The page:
Level-Up Your Thanksgiving Leftovers with These Creative Recipes and Tips

Food System
Nov 14th, 2022 | By Chelsea Graham

One key way of reducing food waste is to purchase the right sized turkey for your family. Credit: jennie-o under CC by 2.0

Reducing food waste at a household level is an impactful way to make a dent on our individual contributions to climate change. This can be more challenging on a day like Thanksgiving, which is one of America’s biggest food waste days of the year. Luckily, there are plenty of guides out there to support you in reducing your meal’s environmental impact overall and making your day waste-free. Keeping your leftovers out of the trash doesn’t have to be a chore - you can turn them into delicious dishes that your family looks forward to just as much as the meal itself.

A bountiful meal becomes a burden for the environment

Estimates suggest that more than 305 million pounds of food go to waste at Thanksgiving. Meanwhile, 34 million people in the United States alone don’t have enough food to eat. That we generate this much waste in just one day, while so many people go hungry, is emblematic of a broader sustainability and equality problem in America.

Plus, food waste is a contributor to climate change. Production of those 305 million wasted pounds of food generates the same amount of greenhouse gas as driving 169,000 cars for one full year. And it’s all going straight into the trash. It’s estimated that reducing food waste globally could cut emissions by an enormous 8-10%.

Get your Thanksgiving leftovers packaged up and into the fridge after the meal, and send them home with any guests who want them. Credit: Steve McFarland under CC BY-NC 2.0

Planning a waste-free meal

Luckily, reducing household food waste is well within your control. As you’re planning your holiday meal, think critically about how much you and your guests will actually eat during the meal, and how you’ll put your leftovers to good use. For example, it’s generally recommended to purchase 1-1.5 lb of turkey per person. You could aim on the smaller side if you aren’t a fan of that next day turkey flavor, or get a larger one if you know everyone will be fighting over the leftovers. When coming up with your menu, don’t be afraid to exclude “traditional” dishes that no one will eat. You can think of this as an opportunity to make new traditions for the betterment of the planet.

Make sure to have reusable containers ready for your family to take home their leftovers! My family reuses whipped cream containers that have been accumulated over years and years of pie eating. That way no one needs to worry about returning the containers to their rightful owners - they just bring them back to be used again at the next gathering. As the next generation takes over the Thanksgiving meal, we’ll probably rely more and more on reusing takeout containers and Ball Jars. Regardless, divvying up the delicious leftovers when everyone heads back home will remain a beloved family tradition.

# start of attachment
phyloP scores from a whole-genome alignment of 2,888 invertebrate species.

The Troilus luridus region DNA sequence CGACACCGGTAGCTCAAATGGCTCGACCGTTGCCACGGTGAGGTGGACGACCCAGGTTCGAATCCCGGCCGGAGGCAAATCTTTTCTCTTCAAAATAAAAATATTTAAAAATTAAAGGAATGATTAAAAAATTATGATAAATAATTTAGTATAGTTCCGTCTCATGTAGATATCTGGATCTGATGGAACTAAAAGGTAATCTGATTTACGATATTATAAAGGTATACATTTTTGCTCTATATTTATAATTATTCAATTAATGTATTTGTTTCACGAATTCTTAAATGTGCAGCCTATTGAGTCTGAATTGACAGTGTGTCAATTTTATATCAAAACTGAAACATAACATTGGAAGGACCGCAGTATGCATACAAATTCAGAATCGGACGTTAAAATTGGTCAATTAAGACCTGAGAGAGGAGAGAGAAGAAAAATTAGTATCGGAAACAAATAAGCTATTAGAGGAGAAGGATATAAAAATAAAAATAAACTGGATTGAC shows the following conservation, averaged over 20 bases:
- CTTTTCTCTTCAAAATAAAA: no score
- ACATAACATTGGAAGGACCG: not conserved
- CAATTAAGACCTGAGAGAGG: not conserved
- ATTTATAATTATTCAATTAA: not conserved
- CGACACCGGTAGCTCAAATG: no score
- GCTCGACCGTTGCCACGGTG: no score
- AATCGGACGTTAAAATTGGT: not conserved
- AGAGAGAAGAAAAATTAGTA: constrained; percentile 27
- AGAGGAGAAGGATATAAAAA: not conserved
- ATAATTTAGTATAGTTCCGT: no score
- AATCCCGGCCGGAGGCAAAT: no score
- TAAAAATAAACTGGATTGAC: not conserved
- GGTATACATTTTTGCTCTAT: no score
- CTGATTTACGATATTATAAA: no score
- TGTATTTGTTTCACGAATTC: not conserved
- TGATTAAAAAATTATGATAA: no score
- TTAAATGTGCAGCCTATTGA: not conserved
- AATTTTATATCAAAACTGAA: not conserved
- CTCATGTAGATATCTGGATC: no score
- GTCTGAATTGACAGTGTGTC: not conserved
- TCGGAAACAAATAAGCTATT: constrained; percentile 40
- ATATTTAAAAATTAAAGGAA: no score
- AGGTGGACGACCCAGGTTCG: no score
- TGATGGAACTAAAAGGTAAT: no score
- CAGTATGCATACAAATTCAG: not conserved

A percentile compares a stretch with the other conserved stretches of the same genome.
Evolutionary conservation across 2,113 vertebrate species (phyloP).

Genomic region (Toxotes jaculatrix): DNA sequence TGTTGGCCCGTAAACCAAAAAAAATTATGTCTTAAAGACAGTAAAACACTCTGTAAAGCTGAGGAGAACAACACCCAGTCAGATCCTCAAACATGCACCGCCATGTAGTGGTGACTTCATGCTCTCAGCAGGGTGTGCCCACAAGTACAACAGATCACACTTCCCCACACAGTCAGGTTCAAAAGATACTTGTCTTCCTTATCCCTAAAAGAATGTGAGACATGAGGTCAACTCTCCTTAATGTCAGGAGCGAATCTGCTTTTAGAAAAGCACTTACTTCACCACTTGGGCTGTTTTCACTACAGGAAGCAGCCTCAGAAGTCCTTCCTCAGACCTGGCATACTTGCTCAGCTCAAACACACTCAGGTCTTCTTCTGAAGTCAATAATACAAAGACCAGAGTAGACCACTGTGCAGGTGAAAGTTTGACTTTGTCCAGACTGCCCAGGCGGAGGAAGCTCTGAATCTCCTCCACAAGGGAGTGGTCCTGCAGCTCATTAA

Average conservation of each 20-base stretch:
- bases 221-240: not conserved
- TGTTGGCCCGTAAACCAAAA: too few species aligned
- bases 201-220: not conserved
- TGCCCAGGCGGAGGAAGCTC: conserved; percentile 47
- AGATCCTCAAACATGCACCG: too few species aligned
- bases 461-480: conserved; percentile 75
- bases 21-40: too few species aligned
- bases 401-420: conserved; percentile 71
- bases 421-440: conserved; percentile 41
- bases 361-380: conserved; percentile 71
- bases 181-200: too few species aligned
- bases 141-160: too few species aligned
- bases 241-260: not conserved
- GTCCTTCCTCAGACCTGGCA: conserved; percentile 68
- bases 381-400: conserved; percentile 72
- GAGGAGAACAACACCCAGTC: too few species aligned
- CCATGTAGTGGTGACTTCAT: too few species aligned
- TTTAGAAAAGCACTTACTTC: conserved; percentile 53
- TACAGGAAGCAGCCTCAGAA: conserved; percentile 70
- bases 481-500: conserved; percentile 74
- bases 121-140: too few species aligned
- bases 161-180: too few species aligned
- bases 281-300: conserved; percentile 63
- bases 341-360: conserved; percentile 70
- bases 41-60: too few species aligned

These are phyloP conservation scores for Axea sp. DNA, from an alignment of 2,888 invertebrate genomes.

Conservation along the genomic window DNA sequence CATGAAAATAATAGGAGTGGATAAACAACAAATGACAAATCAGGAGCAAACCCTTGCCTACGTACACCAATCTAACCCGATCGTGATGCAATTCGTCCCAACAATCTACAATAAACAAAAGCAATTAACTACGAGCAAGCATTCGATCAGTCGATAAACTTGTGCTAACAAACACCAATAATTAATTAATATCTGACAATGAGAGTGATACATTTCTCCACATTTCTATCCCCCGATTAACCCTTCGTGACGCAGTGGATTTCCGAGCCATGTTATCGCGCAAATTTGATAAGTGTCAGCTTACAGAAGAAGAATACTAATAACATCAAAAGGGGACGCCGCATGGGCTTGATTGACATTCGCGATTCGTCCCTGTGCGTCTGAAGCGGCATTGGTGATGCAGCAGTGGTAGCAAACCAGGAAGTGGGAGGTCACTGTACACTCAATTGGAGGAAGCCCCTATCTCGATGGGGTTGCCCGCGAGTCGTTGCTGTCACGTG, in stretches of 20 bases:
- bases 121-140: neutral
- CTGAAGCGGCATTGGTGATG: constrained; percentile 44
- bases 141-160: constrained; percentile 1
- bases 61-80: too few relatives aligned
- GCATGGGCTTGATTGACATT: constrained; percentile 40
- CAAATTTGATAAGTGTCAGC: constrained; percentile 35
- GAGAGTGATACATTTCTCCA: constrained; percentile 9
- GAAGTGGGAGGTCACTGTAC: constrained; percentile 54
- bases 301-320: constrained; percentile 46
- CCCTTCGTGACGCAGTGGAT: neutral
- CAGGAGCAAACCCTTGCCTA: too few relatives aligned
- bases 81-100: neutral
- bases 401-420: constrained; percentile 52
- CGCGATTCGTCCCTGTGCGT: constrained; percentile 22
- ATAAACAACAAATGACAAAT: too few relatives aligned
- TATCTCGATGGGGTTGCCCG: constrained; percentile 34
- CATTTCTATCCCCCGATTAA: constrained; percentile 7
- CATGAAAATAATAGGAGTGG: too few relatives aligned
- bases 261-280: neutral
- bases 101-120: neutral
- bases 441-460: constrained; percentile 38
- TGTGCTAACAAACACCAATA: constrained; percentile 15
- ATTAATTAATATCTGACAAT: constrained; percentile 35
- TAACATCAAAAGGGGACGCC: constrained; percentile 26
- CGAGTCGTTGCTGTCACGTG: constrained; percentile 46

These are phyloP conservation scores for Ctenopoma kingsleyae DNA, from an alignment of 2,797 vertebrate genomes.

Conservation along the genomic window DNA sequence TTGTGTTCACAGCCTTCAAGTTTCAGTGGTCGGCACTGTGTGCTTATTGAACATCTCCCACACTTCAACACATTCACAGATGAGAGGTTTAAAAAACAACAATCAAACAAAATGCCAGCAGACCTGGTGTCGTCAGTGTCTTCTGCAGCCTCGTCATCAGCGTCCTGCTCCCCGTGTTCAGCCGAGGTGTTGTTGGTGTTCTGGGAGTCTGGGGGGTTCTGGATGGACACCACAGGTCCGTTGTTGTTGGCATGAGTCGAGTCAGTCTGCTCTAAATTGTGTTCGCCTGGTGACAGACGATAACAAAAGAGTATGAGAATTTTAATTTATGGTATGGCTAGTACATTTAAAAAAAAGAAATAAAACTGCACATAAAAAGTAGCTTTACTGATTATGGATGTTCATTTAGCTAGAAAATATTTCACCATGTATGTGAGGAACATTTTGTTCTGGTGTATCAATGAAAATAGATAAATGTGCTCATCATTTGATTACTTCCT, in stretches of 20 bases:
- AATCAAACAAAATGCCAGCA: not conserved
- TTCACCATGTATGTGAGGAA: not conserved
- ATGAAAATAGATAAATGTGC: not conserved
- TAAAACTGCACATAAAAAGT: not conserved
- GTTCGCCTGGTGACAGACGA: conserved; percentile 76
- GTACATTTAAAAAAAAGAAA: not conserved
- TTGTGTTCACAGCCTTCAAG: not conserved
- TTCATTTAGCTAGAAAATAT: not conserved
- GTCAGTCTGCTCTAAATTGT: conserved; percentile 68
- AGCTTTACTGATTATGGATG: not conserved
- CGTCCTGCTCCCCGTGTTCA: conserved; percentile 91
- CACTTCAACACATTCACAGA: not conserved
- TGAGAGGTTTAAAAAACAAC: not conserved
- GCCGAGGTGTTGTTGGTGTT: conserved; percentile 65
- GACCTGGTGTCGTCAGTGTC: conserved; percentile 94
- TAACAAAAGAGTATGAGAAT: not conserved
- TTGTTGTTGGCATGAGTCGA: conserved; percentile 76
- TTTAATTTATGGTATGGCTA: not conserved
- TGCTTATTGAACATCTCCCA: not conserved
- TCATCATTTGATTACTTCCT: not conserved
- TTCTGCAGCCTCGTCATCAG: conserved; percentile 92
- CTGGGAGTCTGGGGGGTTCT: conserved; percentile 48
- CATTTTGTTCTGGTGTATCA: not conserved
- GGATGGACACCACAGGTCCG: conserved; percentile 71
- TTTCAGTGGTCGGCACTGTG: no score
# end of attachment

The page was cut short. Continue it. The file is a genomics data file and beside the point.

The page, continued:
A turkey sandwich with cranberry sauce under construction. Credit: Stevesworldofphotos

Pro-tip for better tasting leftovers: Avoid the microwave

While microwaves can be perfectly handy tools for a lot of purposes, reheating certain foods is just asking for trouble. Microwaves actually break down your food’s molecular structure, resulting in a change in flavor and texture. Meat like turkey particularly suffers in the microwave as iron is released as proteins break down, altering the flavor. Plus, the high and irregular heat of the microwave quickly raises the turkey’s temperature high enough to evaporate moisture, leaving it dry inside and turning that crispy skin mushy.

So if not the microwave, then what? There are plenty of detailed guides online suggesting the best ways for reheating the individual parts of your delicious leftover dinner. Some of the highlights include reheating turkey low and slow in the oven, crisping stuffing on the stovetop, and popping your dinner rolls into the slow cooker.

Leftover mashed potatoes get a glow-up when fried into korokke, a Japanese croquette Credit: Leng Cheng under CC BY 2.0

Make your next-day meal a new feast

If you want to bypass the fiddly work of reheating all your ingredients separately, try tossing them together into a pot pie, skillet, or sandwich. This soup even has dumpling-like mashed potato balls. If you’re really brave, you can try out the viral Tik Tok recipe for air fryer turkey egg rolls.

Your leftover mashed potatoes can be reheated, doctored up with some sour cream and cheese. Better yet, you can fry them into croquettes, delicious breaded potato balls, which can be cooked in the air fryer for a lighter version. Get creative with your flavors to make them into Indian Aloo Tikki or Japanese Korokke.

If you’re looking for a delicious breakfast, turn your sweet potato casserole into pancakes, or use your leftover bread to make french toast casserole or bread pudding. Cranberry sauce can be baked into a delicious cranberry bread. If none of this strikes your fancy, browse your favorite search engine to see what other delicious recipes are waiting for you, or come up with your own!

Tagged: Meal planning, food waste, holidays, Thanksgiving, cooking, sustainable home

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